The Perfect Nazi by Martin Davidson (Viking: 2010 – published in paperback by Penguin: 2011). Martin Davidson is a maker of documentaries and writer of non-fiction. His family holds a secret they rarely talk about though – his Grandfather was in the SS during the War. In The Perfect Nazi, Davidson embarks upon a mission to find out what his Grandfather actually did during the war, and why he did it. How could his own flesh and blood play such an active role in one of the world’s most evil stories? Was he an unwilling passenger, or a committed member of the cause? And if the latter, what drove him to such acts of hate?
I lied to you.
And I feel bad about it, I really do. Over the last 20-odd posts, I feel we’ve developed a bit of an understanding, you and me. Blogger and blogee. And don’t try to tell me it’s all one way. I know you feel it too.
And then I went and lied to you.
I told you I was “giving the real world a rest” this week. That I’d break the streak of non-fiction reviews and pick up something fuelled by imagination again.
But I didn’t. I read The Perfect Nazi by Martin Davidson instead.
I lied to you.
But that’s OK. Because Martin Davidson lied to me too.
You see, he told me that, in the pages of this book, he “unmasked his SS Grandfather.” That he drew on “an astonishing cache of personal documents” to “understand how [his Grandfather] and millions of others like him were seduced by Hitler’s regime.” So, understandably, what I expected was a very personal book, focussing tightly on the life of Davidson’s Grandfather. A book that gave a personal history of an SS officer, one that went some way to explaining how large parts of an entire generation of Germans managed to depart so terrifyingly from Western morality.
That was a prospect that intrigued me. Like most other people my age, I’ve learnt of the evil of Nazi Germany. Partly through school, partly through programmes like The World at War. I’ve been presented with the facts and been astonished that human beings like you and me could believe such things and commit such atrocities.
What I’ve never really seen is a sustained explanation of how they came to descend so far. That’s what Davidson promised with this book. The personal story of a single man whose life led him to an SS uniform, whose experiences delivered him to a blinding belief in things you and I find sickening.
Trying to find out how he got there – now that sounded like a book worth reading. And that’s what Davidson promised to me.
But it’s not what he gave me. What he gave me was a plotted history of the rise and fall of Nazism. Sure, there were sections that tried to focus on how the course of German history affected the man on the street. He tried to insert his Grandfather’s story wherever he could. But a lot of the time he relied on assumptions of how the narrative of history translated to the individual. He spent so much of the book on the big stage, detailing the history of the German side of the war and painting the major events that drove it.
All too often it felt like Davidson’s Grandfather’s story was an afterthought. It’s not entirely his fault of course. He’s handcuffed in part by a scarcity of materials. His family was tight lipped about the actions of their patriarch, and finding records of an individual Nazi amongst millions restricted Davidson to a few scraps of paper detailing his rank and his memberships. Huge assumptions are made about his motivations, his state of mind, his ideology, even his actions. And, once these assumptions are made, Davidson then picks up the macro-narrative again.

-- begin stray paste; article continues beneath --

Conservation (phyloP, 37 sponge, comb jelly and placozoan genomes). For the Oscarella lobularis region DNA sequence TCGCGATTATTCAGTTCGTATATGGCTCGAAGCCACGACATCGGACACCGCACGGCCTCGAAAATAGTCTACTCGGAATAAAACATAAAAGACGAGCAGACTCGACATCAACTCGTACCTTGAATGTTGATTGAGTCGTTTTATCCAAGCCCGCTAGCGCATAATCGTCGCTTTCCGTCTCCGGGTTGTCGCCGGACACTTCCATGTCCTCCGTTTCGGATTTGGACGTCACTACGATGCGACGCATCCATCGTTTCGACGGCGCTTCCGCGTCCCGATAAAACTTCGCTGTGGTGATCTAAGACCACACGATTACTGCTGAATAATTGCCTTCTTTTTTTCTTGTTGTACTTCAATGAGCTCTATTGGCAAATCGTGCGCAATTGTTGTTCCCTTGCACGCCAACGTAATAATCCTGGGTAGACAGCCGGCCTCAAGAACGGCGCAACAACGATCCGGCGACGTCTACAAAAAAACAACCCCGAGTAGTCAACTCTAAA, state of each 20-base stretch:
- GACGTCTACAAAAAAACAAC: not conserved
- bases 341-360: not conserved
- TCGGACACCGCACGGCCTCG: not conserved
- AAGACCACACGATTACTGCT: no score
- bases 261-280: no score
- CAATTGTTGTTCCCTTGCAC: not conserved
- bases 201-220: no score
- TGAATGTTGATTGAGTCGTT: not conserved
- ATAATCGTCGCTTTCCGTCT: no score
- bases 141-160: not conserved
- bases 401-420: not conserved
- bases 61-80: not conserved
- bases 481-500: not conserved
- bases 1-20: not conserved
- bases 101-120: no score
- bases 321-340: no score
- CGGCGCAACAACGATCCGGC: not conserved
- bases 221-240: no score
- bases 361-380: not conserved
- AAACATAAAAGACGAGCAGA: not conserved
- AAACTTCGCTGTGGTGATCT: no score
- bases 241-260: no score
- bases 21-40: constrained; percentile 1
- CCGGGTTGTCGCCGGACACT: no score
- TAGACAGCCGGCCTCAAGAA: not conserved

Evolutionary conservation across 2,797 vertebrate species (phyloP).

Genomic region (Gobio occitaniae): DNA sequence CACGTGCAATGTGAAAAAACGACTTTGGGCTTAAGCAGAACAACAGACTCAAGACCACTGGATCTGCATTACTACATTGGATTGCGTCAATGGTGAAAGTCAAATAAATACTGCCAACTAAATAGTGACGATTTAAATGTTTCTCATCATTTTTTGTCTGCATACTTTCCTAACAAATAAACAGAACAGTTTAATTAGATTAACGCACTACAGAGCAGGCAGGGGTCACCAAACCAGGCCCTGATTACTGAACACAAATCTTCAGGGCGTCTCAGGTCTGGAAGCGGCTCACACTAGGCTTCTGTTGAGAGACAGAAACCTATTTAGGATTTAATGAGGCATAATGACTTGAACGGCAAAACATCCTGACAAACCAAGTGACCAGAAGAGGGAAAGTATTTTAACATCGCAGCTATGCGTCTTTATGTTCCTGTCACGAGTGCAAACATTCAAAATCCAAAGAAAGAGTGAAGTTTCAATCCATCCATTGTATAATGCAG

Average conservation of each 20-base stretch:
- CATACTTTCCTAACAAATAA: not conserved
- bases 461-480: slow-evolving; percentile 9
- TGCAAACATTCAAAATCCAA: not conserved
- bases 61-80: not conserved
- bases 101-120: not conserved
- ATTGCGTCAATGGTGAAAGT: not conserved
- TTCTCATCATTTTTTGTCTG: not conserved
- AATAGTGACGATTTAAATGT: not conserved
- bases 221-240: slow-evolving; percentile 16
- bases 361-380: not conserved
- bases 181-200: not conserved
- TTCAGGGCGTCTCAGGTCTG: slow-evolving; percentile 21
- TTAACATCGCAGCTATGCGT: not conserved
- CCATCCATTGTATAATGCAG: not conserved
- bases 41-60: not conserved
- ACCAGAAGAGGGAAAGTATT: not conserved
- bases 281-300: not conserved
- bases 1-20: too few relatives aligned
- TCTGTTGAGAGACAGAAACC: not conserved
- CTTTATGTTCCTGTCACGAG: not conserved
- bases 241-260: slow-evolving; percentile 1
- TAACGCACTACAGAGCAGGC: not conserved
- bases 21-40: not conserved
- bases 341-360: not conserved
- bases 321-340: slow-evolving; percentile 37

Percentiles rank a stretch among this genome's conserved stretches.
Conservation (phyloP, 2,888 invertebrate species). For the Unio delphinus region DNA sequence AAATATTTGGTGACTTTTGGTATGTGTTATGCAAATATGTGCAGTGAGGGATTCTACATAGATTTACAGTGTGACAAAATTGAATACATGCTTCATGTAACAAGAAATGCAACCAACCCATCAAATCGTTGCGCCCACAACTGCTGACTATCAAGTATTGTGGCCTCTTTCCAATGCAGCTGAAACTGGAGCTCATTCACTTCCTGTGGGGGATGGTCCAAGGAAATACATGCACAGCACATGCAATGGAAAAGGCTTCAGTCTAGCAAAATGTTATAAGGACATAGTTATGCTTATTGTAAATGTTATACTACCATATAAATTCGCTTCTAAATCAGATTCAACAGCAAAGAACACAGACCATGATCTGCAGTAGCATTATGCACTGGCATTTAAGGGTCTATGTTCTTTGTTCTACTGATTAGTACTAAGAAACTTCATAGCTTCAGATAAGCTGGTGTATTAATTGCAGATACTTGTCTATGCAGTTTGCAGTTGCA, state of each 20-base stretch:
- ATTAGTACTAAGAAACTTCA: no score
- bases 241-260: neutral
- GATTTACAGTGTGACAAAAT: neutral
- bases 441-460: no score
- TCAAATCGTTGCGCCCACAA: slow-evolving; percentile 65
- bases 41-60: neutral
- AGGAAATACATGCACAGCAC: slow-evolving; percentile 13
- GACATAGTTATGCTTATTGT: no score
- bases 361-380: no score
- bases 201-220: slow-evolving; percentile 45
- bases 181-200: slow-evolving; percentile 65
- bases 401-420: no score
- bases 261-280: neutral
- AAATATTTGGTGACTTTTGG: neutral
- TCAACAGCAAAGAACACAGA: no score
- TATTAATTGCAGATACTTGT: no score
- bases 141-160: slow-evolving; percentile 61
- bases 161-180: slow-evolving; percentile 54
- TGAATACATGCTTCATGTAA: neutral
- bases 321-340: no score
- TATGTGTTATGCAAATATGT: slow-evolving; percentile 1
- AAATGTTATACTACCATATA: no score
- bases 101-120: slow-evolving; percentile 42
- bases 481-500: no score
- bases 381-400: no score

But that’s exactly why I picked up this book. I wanted to know the man’s state of mind. I wanted to know how he went from innocent babe to card carrying, flag waving, Jew hating Nazi. I wanted to know exactly how this man ended up the way he did, and exactly what it drove him to do. But Davidson does not tell me any of that with any degree of certainty.
On the plus side (and there is one), this is a highly readable book. I sped through it. It wasn’t what I promised, but it was a detailed and gripping representation of the most terrifying phenomenon in modern history. Nazism has spawned a galaxy of books, documentaries, and films. As a topic, it’s as fascinating as it is frightening. These were real people that did these things. These heart breaking things actually happened. This evil truly existed. And Davidson does go into a level of detail about it that makes for some glued-to-the-page reading. That he uses a German perspective to it all perhaps gives it an extra edge. Throw into the mix the quality of writing (which is incredibly high) and you’ve got yourself a book that really is difficult to put down.
But that doesn’t get past the fact that I was lied to. I was promised a personal account, an explanation of what drove this man, and I didn’t get it. Instead, I got another history book.
I can’t help but think that Davidson has cheated here. There are thousands of books out there about Nazi Germany. I’d wager it’s one of the most written about topics of all time. It’s a topic that grips in its own right, and one that I’d bet is difficult to write about without some level of success. Davidson tried to rise above the rest by promising a genuinely new perspective and a new understanding.
All he delivered though was another (albeit very good) book about the Nazis, with just flashes of personal history based too much on assumptions.
And every one of those four are because of how well written this book is. I really did speed through it. Part of that speeding though was because I was constantly on the hunt for what I was promised.
I didn’t find it.
Right, next week I really am going to put the real world back on the shelf. Fiction for me all the way next week. I promise.
And I wouldn’t lie to you.